Mix Ken Loach with Fred Astaire and what do you get? A heartwarming, toe-tapping delight, judging from Stephen Daldry's joyous working-class fairytale.
Like Sam Mendes and Nicholas Hytner, Daldry is another one of those annoyingly talented British theatre directors who seem just as happy behind a camera. Though not as visually audacious as his celebrated stage productions, Daldry's feature debut reveals a rare talent for extracting unforced performances, particularly from the younger cast members.
At first glance, Billy Elliot appears to hail from the same school of breadline miserabilisms as My Name Is Joe and Brassed Off. Daldry, however, has other ideas, splicing this dour tale of striking miners with dream sequences and exuberant solo dance routines.
Kes was obviously a big influence on Daldry: Billy shares a bedroom with his thuggish older brother and keeps his passion a secret from his family, who think he's taking boxing lessons. Halfway through, though, the movie shifts into a more conventionally feelgood mode, with a whole host of conflicts - personal, political and sexual - being neatly resolved on the eve of Billy's make-or-break audition for the Royal Ballet School.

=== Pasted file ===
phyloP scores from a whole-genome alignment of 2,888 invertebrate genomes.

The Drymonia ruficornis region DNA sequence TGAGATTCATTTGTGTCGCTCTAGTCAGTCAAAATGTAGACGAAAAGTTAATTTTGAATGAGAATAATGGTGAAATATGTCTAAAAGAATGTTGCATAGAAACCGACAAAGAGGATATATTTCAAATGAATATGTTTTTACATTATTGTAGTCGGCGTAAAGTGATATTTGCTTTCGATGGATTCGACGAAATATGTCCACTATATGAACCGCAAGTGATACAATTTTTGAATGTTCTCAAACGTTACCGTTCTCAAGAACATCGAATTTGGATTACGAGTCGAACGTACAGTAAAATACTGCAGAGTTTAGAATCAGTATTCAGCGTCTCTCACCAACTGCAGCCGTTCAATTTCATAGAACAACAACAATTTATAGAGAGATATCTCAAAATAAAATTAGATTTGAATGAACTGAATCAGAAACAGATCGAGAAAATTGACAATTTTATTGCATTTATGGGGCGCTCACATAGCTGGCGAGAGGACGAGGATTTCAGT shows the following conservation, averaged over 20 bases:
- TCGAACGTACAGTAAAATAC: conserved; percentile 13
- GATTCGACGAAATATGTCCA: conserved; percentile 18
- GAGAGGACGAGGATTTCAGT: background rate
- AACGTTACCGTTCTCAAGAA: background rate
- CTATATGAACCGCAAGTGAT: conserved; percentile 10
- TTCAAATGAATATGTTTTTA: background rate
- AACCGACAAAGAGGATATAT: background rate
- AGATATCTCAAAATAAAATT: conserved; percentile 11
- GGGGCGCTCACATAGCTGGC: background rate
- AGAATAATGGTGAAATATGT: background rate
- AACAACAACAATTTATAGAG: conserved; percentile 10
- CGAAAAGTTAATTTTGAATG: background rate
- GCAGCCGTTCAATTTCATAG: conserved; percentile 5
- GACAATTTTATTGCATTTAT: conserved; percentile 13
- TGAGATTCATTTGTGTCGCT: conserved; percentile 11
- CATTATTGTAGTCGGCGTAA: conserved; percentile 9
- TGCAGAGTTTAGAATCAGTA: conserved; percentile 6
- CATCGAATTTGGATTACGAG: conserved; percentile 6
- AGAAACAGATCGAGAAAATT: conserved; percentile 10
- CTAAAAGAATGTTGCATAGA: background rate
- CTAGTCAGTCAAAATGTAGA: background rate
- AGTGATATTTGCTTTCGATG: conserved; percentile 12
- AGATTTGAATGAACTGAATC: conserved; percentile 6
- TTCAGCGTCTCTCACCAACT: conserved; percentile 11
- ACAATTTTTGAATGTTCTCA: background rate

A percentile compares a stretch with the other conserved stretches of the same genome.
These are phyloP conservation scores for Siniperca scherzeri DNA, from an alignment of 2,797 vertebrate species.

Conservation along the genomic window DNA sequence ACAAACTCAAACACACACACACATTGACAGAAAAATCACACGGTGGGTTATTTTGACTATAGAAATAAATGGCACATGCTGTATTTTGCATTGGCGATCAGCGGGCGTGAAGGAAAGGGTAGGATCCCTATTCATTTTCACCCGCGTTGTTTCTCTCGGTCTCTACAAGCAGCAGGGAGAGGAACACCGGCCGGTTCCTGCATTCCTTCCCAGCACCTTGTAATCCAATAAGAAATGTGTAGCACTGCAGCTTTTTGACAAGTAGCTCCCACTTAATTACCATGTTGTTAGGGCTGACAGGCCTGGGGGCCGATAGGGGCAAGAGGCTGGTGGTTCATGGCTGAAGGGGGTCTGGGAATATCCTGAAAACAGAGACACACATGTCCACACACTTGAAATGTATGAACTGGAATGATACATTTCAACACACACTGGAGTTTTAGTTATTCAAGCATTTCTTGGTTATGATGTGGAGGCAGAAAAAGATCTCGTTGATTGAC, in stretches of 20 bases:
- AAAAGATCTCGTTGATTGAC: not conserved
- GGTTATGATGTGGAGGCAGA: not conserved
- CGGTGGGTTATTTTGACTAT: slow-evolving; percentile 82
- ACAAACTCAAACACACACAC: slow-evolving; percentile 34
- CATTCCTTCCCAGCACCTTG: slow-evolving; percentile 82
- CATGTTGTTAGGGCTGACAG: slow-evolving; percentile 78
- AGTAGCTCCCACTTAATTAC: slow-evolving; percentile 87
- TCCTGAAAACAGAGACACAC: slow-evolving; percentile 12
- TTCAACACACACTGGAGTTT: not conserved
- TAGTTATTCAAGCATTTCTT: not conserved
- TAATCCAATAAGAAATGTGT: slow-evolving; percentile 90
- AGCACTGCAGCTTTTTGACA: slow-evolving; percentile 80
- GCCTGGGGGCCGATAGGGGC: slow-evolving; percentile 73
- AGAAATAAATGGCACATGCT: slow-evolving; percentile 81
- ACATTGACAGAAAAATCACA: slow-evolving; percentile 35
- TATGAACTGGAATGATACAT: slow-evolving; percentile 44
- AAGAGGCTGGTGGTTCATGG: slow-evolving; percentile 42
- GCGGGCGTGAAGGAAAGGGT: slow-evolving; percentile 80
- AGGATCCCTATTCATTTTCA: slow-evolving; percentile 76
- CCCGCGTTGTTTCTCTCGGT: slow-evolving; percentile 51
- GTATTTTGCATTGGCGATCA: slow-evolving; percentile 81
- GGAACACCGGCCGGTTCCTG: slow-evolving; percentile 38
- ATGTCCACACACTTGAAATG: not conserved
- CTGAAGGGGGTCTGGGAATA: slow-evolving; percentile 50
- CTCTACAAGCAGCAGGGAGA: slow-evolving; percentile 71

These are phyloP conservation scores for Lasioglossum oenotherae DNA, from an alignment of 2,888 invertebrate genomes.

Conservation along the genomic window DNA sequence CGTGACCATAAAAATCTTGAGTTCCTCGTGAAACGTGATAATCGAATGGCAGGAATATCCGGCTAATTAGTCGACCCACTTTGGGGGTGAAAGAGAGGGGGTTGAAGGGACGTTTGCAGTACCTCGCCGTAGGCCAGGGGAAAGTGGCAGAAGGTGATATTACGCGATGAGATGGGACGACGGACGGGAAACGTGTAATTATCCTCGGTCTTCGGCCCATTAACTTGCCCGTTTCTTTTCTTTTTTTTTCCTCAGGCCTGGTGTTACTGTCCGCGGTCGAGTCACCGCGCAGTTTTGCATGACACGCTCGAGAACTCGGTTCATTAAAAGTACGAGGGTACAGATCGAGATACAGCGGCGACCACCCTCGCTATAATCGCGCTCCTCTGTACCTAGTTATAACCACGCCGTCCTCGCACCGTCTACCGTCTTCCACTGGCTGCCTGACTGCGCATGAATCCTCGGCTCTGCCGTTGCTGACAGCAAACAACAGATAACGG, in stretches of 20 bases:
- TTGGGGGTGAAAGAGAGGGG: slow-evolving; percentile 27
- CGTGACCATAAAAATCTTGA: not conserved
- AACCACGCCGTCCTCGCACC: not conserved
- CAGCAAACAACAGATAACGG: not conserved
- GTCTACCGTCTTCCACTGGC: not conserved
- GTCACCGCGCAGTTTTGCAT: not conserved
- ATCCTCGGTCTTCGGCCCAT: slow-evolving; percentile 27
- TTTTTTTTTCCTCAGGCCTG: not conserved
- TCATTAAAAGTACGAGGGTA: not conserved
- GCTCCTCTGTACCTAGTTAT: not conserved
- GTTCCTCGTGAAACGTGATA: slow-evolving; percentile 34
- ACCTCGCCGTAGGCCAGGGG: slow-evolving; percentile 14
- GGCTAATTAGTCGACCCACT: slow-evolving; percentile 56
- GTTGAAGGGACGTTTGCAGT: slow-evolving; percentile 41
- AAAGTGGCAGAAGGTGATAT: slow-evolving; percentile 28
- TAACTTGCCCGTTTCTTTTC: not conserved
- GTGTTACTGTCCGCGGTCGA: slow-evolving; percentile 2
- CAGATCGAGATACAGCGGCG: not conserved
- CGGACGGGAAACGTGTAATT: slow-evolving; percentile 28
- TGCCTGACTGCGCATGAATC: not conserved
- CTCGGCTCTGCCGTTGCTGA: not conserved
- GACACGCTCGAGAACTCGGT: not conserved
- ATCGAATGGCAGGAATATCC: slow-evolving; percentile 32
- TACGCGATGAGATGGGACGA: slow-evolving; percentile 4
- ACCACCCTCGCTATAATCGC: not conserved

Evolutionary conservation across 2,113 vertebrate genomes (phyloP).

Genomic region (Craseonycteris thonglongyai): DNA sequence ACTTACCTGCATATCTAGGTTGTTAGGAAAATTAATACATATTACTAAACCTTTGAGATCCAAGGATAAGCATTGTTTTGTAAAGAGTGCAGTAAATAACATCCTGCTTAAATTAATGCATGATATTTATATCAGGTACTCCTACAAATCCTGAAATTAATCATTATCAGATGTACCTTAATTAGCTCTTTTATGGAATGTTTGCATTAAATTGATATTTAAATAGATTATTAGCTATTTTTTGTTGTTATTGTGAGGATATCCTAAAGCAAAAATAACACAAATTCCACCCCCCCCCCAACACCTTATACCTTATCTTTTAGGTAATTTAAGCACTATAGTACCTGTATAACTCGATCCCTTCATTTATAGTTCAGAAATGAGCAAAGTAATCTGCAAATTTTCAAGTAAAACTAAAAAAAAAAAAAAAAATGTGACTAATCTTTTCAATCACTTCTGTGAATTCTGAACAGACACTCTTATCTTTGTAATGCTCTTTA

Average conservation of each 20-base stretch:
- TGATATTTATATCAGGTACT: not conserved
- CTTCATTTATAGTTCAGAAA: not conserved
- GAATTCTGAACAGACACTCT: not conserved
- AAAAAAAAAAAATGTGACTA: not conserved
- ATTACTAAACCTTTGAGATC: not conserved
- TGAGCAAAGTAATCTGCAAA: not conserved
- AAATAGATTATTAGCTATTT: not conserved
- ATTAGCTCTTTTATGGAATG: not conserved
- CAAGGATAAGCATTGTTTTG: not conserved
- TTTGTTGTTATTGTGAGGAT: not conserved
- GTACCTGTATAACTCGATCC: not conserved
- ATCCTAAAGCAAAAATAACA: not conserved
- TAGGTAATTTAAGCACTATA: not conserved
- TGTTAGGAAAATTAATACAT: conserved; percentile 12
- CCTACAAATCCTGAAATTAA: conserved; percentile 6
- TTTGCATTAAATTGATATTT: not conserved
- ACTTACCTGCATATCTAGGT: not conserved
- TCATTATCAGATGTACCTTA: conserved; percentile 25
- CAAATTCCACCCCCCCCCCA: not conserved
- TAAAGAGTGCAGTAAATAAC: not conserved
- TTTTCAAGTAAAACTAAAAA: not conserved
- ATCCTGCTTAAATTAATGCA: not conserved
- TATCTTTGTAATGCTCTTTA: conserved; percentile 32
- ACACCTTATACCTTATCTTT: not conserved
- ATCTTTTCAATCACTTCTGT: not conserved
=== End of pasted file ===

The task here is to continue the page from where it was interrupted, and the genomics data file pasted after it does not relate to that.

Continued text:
The grittiness of the first half sits uneasily beside such unabashed sentimentality, and although Daldry takes pains to show Billy's as straight as the day is long, the film still feels like a coded gay parable preaching a faintly simplistic plea for tolerance.
Yet all this pales beside the sheer gut-busting pleasure to be had from watching Billy strut his stuff to glam-rock tracks like Children Of The Revolution and New Wave tunes such as A Town Called Malice. Along the way, Daldry elicits a star-making turn from 14-year-old newcomer Jamie Bell, while giving seasoned scene-stealer Julie Walters room to shine.